California museum launches digital archive on Filipino pioneers
SANTA CRUZ, California — A digital archive on the lives of Filipino pioneers in California’s agricultural Pajaro Valley was launched April 9 at this city’s Museum of Art and History.
The “Watsonville Is in the Heart Digital Archive” preserves documents on the first wave of Filipino immigrants (the Manong generation) that came to America during the 1920s and 1930s as farm workers.
” Filipinos who came in the 1920’s struggled quite a bit and had to suffer a lot of issues with racism,” said Steve McKay, University of California Santa Cruz faculty co-organizer of the “Watsonville is in the Heart” research initiative.
Although the archive is still in its developmental stage, the launching was meant to encourage contributors to its collection.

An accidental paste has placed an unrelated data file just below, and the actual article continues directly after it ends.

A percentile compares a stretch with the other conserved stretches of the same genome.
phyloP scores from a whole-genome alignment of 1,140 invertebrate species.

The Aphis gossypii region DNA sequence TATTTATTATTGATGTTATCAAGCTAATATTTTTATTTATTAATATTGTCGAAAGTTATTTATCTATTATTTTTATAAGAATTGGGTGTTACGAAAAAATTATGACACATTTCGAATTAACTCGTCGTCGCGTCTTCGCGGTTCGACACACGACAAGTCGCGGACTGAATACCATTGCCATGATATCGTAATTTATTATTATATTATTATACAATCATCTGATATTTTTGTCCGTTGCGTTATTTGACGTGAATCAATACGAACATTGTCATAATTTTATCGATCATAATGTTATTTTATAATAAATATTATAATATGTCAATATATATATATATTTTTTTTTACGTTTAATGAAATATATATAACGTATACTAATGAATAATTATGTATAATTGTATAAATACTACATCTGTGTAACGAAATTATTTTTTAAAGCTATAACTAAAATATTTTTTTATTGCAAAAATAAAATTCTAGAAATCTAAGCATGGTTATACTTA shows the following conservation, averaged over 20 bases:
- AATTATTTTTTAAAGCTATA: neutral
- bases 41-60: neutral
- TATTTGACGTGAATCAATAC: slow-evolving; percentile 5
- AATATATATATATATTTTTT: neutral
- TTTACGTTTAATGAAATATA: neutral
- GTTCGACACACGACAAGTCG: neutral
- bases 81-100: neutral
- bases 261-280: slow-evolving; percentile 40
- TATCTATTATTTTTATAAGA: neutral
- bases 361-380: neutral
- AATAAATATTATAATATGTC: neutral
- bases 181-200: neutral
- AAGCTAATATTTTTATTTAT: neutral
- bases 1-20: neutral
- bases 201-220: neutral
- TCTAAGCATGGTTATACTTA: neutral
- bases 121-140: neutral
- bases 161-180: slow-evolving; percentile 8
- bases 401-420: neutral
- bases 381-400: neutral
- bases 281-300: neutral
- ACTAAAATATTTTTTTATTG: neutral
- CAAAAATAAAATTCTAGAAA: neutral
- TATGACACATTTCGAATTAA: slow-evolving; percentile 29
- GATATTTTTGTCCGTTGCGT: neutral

The archive includes information on the 1930’s Anti-Filipino Race Riots in Watsonville, when Filipino farm workers were violently attacked by the local residents who opposed immigration and socializing between Filipino men and white women.
“Filipinos have been in Watsonville since that time, but today there isn’t a single historical marker that Filipinos have played a role in Watsonville,” said McKay.
Included in the archive are photos, family heirlooms, hand-written letters, newspaper clippings and oral histories from the descendants of the farm workers.
It is a joint initiative of The Tobera Project and UCSC “Watsonville is in the Heart” research initiative. Fermin Tobera was the Filipino farm workers who was killed during the Watsonville anti-Filipino race riots.
The project plans to make the archive a part of the curriculum for the Pajaro Valley School District. A large exhibit on Filipinos in Pajaro Valley will held at the Museum of Art and Hisory in 2024.